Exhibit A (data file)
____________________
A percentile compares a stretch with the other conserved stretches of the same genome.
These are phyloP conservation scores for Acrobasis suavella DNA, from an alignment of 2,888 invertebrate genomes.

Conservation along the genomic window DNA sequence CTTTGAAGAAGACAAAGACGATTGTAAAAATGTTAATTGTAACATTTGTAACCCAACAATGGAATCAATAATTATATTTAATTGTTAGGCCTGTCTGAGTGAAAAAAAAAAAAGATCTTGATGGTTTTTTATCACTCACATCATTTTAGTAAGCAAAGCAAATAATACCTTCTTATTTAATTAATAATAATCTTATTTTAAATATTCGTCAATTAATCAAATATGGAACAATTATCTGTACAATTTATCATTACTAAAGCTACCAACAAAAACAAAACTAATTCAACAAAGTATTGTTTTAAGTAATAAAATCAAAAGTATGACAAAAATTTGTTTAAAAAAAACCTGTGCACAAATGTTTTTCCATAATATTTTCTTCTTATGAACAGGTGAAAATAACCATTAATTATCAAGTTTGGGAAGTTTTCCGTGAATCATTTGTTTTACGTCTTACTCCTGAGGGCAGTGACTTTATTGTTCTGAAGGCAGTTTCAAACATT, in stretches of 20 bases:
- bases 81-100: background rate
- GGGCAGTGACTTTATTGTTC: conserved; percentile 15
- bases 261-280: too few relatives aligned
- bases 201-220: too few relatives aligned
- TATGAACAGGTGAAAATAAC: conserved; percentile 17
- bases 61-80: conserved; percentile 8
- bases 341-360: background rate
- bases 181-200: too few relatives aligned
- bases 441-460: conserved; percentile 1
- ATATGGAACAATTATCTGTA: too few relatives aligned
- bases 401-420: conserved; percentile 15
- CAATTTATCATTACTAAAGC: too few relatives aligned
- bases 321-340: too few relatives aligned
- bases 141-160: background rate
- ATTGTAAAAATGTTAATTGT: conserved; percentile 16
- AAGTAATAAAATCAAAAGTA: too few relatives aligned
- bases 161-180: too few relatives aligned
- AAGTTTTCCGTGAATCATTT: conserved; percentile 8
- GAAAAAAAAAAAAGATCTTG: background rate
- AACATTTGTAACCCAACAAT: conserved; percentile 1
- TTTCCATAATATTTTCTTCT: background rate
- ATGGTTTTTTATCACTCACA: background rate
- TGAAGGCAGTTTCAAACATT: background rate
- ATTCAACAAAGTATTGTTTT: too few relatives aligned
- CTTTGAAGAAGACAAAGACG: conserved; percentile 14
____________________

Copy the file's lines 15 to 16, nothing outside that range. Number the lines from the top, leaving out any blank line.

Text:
- CAATTTATCATTACTAAAGC: too few relatives aligned
- bases 321-340: too few relatives aligned